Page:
Remember LG? They make smartphones too, you know. They unveiled several new ones at MWC 2012, and their flagship phone this time around is the LG Optimus 4X HD. Just like other phones at the event, it has NVIDIA’s quad-core Tegra 3 chip at its heart. So how does it stack up to other Tegra 3 devices? Benchmarks have emerged that reveal all.
It was somewhat of a surprise back at MWC 2012 when Huawei announced that their new flagship smartphones, the Ascend D quad and quad XL, would not be using chipsets from NVIDIA or Qualcomm. Instead, Huawei would be using their own SoC, the Huawei K3V2, a quad-core chip clocked at 1.2Ghz in the Ascend D quad, and 1.5Ghz in the quad XL. Benchmarks have now surfaced pitting Huawei’s performance against other chipsets.
Apple's new iPad has 1GB of RAM, pre-release benchmarking has confirmed, double the amount of the iPad 2, though the Apple A5X CPU appears to be clocked the same as its A5 predecessor. Early Geekbench testing of the new third-gen iPad spotted by iOS tweaker Sonny Dickson revealed the new RAM amount, with the tablet scoring 756 in the synthetic benchmark.
Intel were keen to push their Medfield platform at MWC 2012, announcing various partners, and even a product that would make it to retail, the Orange Santa Clara. The Atom Z2460 single-core processor is clocked at 1.6Ghz, with the phone being able to perform such feats as taking ten photos in under a second, as long as 1080p playback and Intel Wireless Display. But how does the performance really stack up against other phones with only a single core?
This week we're taking a closer look at how the Qualcomm Snapdragon S4 (Krait) processor works as it exists first on the MDP8690, the newest Mobile Development Platform that the manufacturer has released for developers to fully experience the S4 chip in its Krait configuration. This version of the S4 chip, code-named Krait, is an ARMv7-A compatible CPU architecture and is made for TCMC's 28nm process, and inside the MSM9860 you'll find two of these cores running at up to 1.5 GHz along with Adreno 225 graphics, Qualcomm's new baseband, and improved ISP - it's all ramped up, basically. This device we're testing the Snapdragon S4 out on is not a consumer product, instead it's a device which accurately shows the power of the S4 chip exclusively.
Qualcomm's Snapdragon S4 processor has been put through its benchmarking paces, with the 1.5GHz dual-core "Krait" MSM8960 proving capable of indecently slick Android performance. The new chipset delivered more than twice the CPU grunt of any currently-shipping chipset in some tests, and while AnandTech's benchmarking is done on a Qualcomm developer device, rather than commercial hardware, conclusions like "this is the absolute smoothest we've ever seen Ice Cream Sandwich run" certainly leave us wanting more.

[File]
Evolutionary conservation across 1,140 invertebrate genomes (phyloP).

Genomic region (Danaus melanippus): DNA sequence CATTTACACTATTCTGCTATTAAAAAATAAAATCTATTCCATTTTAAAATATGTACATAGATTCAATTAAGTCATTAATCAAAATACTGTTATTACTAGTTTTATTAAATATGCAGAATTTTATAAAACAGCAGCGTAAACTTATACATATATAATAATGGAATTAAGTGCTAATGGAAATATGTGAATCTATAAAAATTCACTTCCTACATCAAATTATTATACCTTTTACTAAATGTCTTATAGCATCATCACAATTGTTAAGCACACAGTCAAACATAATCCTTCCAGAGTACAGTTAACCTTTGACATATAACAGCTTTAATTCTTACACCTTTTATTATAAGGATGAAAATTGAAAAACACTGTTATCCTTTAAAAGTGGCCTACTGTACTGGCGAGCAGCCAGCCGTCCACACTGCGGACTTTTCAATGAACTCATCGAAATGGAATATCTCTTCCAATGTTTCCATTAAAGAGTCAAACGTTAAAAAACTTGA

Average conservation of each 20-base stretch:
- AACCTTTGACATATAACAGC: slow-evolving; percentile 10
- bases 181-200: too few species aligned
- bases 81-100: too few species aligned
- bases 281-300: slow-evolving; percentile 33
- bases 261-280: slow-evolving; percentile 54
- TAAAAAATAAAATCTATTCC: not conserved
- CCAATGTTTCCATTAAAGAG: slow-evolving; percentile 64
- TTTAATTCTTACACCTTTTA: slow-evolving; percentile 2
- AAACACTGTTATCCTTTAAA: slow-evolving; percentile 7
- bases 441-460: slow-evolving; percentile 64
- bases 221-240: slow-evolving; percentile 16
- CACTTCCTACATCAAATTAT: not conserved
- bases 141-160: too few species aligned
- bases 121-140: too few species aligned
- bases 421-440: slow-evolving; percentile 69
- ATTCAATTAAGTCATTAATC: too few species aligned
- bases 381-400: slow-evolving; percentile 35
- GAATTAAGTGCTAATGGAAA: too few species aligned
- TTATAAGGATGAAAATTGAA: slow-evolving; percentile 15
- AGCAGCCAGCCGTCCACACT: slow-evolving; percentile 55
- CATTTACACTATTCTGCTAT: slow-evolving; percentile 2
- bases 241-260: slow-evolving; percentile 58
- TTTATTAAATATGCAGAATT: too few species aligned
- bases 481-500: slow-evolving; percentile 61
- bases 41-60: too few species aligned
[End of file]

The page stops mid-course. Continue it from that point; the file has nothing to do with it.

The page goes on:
Does the world need a new XPERIA Arc? Sony Ericsson seems to think so, and hence the XPERIA Arc S has broken cover. Taking the same, slimline chassis - now in Stormtrooper white - and 4.2-inch display as the original, but boosting processor speed to 1.4GHz, the Arc S promises to bring the Android experience up to speed with what rivals are offering. We grabbed some hands-on playtime to find out if that was true.
Apple's 2011 MacBook Pro laptops have been on the market for several months now, and there's one port that has resolutely refused to be used in the way it's intended. Devices bearing Thunderbolt ports - Intel's high-speed connectivity standard co-developed with Apple - are yet to hit the market, but SlashGear caught up with LaCie for a pre-launch demo of the new Little Big Disk. The name might be daft but the performance is anything but: over 825 MB/s read speeds.
Intel came out fighting at Computex this week, with ambitious Atom plans to take on ARM in its low-power, long-battery Android stronghold. According to the latest, very early benchmarks, however, the chip company may still have some work to do. Tweakers managed to run some tests on a Compal prototype running Android Honeycomb on Intel's 1.5GHz Oak Trail dual-core, finding it to be underwhelming in comparison to existing Tegra 2 based slates.
Details of Motorola's upcoming DROID3 smartphone have been leaked, courtesy of some premature benchmarking of what's assumed to be a prototype device. According to the stats at Nenamark, spotted by Blog of Mobile, the Verizon Android smartphone will have a qHD 960 x 540 display, just like the Motorola ATRIX, as well as use Imagination Technologies' PowerVR SGX 540 GPU.